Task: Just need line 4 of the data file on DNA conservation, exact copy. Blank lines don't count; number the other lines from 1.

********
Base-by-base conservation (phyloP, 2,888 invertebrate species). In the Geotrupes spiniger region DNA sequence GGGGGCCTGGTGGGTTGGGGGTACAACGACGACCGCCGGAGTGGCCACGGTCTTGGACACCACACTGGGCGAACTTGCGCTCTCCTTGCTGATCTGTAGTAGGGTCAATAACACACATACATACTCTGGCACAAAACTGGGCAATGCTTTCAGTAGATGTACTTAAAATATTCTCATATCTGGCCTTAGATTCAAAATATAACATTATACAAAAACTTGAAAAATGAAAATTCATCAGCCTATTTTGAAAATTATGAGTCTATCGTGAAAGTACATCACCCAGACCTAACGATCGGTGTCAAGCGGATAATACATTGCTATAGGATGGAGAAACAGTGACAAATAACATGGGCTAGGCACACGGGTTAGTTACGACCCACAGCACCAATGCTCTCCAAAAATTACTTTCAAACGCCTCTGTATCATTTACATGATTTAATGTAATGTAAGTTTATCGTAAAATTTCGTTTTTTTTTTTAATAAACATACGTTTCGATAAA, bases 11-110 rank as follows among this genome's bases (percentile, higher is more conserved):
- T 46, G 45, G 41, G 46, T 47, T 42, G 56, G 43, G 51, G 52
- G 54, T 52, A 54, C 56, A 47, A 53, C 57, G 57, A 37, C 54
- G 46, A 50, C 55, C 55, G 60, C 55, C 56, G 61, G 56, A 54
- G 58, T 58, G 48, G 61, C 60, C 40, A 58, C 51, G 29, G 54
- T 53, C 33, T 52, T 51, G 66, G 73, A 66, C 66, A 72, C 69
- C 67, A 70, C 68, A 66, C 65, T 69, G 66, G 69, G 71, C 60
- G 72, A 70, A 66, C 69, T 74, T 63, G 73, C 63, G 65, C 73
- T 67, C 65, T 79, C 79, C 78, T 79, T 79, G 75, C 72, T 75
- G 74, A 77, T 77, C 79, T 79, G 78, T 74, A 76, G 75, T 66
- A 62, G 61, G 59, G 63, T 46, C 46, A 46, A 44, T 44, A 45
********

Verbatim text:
- G 46, A 50, C 55, C 55, G 60, C 55, C 56, G 61, G 56, A 54